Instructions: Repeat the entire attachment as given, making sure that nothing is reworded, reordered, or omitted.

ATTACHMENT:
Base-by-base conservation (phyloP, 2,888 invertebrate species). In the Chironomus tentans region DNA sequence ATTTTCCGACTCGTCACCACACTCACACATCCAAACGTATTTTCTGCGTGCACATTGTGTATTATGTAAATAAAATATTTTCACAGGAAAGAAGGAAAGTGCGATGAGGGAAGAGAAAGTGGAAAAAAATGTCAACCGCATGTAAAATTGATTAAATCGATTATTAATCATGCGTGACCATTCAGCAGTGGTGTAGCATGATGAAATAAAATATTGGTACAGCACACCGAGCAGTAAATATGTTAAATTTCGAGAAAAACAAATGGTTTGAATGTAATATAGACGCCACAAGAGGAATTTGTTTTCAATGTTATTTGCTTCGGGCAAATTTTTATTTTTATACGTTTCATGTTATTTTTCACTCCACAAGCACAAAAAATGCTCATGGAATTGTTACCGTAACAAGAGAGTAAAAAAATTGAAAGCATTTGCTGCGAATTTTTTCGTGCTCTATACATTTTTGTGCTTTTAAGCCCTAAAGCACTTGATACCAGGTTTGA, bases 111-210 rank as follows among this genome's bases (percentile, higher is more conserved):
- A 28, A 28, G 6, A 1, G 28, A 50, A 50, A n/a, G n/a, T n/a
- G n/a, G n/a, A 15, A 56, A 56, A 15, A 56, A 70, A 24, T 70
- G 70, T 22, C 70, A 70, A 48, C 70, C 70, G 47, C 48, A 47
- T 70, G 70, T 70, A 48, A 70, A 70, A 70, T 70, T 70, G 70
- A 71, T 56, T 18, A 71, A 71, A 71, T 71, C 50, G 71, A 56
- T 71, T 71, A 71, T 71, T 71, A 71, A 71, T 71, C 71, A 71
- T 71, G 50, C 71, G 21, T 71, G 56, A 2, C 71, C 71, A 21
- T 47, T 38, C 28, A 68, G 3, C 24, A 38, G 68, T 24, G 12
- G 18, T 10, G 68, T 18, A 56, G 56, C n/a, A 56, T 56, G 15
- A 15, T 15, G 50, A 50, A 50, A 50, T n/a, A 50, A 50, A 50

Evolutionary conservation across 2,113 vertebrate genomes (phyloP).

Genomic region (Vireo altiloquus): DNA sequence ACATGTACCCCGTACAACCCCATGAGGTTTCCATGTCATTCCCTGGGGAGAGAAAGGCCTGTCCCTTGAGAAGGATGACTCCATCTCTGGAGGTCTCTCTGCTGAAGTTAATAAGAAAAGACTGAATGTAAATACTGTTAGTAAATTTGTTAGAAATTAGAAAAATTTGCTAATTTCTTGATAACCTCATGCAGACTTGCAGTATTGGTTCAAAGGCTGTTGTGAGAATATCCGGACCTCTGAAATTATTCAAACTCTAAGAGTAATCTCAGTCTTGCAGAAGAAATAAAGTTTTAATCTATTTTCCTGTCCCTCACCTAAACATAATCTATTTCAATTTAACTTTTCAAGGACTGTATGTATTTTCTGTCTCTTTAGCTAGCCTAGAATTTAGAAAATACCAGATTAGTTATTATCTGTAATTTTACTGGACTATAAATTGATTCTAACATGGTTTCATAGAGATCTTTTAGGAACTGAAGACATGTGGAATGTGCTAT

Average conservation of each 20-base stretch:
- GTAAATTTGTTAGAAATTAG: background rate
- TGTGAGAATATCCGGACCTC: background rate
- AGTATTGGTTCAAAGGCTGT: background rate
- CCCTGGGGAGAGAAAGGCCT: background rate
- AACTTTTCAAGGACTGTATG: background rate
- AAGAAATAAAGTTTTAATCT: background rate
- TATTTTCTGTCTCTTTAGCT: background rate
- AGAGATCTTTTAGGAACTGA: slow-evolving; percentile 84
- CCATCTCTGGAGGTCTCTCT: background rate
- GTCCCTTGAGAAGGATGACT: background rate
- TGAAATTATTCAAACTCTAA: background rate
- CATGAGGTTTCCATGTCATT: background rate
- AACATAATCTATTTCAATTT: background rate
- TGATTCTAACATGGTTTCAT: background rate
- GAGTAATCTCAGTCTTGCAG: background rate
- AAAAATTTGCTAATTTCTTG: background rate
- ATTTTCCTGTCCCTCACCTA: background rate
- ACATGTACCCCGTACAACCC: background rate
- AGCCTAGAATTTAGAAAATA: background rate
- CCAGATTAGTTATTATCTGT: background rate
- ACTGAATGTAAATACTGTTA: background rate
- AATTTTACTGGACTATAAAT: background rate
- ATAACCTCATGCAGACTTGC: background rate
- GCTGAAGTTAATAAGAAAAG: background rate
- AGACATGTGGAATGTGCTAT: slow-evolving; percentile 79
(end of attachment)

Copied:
Base-by-base conservation (phyloP, 2,888 invertebrate species). In the Chironomus tentans region DNA sequence ATTTTCCGACTCGTCACCACACTCACACATCCAAACGTATTTTCTGCGTGCACATTGTGTATTATGTAAATAAAATATTTTCACAGGAAAGAAGGAAAGTGCGATGAGGGAAGAGAAAGTGGAAAAAAATGTCAACCGCATGTAAAATTGATTAAATCGATTATTAATCATGCGTGACCATTCAGCAGTGGTGTAGCATGATGAAATAAAATATTGGTACAGCACACCGAGCAGTAAATATGTTAAATTTCGAGAAAAACAAATGGTTTGAATGTAATATAGACGCCACAAGAGGAATTTGTTTTCAATGTTATTTGCTTCGGGCAAATTTTTATTTTTATACGTTTCATGTTATTTTTCACTCCACAAGCACAAAAAATGCTCATGGAATTGTTACCGTAACAAGAGAGTAAAAAAATTGAAAGCATTTGCTGCGAATTTTTTCGTGCTCTATACATTTTTGTGCTTTTAAGCCCTAAAGCACTTGATACCAGGTTTGA, bases 111-210 rank as follows among this genome's bases (percentile, higher is more conserved):
- A 28, A 28, G 6, A 1, G 28, A 50, A 50, A n/a, G n/a, T n/a
- G n/a, G n/a, A 15, A 56, A 56, A 15, A 56, A 70, A 24, T 70
- G 70, T 22, C 70, A 70, A 48, C 70, C 70, G 47, C 48, A 47
- T 70, G 70, T 70, A 48, A 70, A 70, A 70, T 70, T 70, G 70
- A 71, T 56, T 18, A 71, A 71, A 71, T 71, C 50, G 71, A 56
- T 71, T 71, A 71, T 71, T 71, A 71, A 71, T 71, C 71, A 71
- T 71, G 50, C 71, G 21, T 71, G 56, A 2, C 71, C 71, A 21
- T 47, T 38, C 28, A 68, G 3, C 24, A 38, G 68, T 24, G 12
- G 18, T 10, G 68, T 18, A 56, G 56, C n/a, A 56, T 56, G 15
- A 15, T 15, G 50, A 50, A 50, A 50, T n/a, A 50, A 50, A 50

Evolutionary conservation across 2,113 vertebrate genomes (phyloP).

Genomic region (Vireo altiloquus): DNA sequence ACATGTACCCCGTACAACCCCATGAGGTTTCCATGTCATTCCCTGGGGAGAGAAAGGCCTGTCCCTTGAGAAGGATGACTCCATCTCTGGAGGTCTCTCTGCTGAAGTTAATAAGAAAAGACTGAATGTAAATACTGTTAGTAAATTTGTTAGAAATTAGAAAAATTTGCTAATTTCTTGATAACCTCATGCAGACTTGCAGTATTGGTTCAAAGGCTGTTGTGAGAATATCCGGACCTCTGAAATTATTCAAACTCTAAGAGTAATCTCAGTCTTGCAGAAGAAATAAAGTTTTAATCTATTTTCCTGTCCCTCACCTAAACATAATCTATTTCAATTTAACTTTTCAAGGACTGTATGTATTTTCTGTCTCTTTAGCTAGCCTAGAATTTAGAAAATACCAGATTAGTTATTATCTGTAATTTTACTGGACTATAAATTGATTCTAACATGGTTTCATAGAGATCTTTTAGGAACTGAAGACATGTGGAATGTGCTAT

Average conservation of each 20-base stretch:
- GTAAATTTGTTAGAAATTAG: background rate
- TGTGAGAATATCCGGACCTC: background rate
- AGTATTGGTTCAAAGGCTGT: background rate
- CCCTGGGGAGAGAAAGGCCT: background rate
- AACTTTTCAAGGACTGTATG: background rate
- AAGAAATAAAGTTTTAATCT: background rate
- TATTTTCTGTCTCTTTAGCT: background rate
- AGAGATCTTTTAGGAACTGA: slow-evolving; percentile 84
- CCATCTCTGGAGGTCTCTCT: background rate
- GTCCCTTGAGAAGGATGACT: background rate
- TGAAATTATTCAAACTCTAA: background rate
- CATGAGGTTTCCATGTCATT: background rate
- AACATAATCTATTTCAATTT: background rate
- TGATTCTAACATGGTTTCAT: background rate
- GAGTAATCTCAGTCTTGCAG: background rate
- AAAAATTTGCTAATTTCTTG: background rate
- ATTTTCCTGTCCCTCACCTA: background rate
- ACATGTACCCCGTACAACCC: background rate
- AGCCTAGAATTTAGAAAATA: background rate
- CCAGATTAGTTATTATCTGT: background rate
- ACTGAATGTAAATACTGTTA: background rate
- AATTTTACTGGACTATAAAT: background rate
- ATAACCTCATGCAGACTTGC: background rate
- GCTGAAGTTAATAAGAAAAG: background rate
- AGACATGTGGAATGTGCTAT: slow-evolving; percentile 79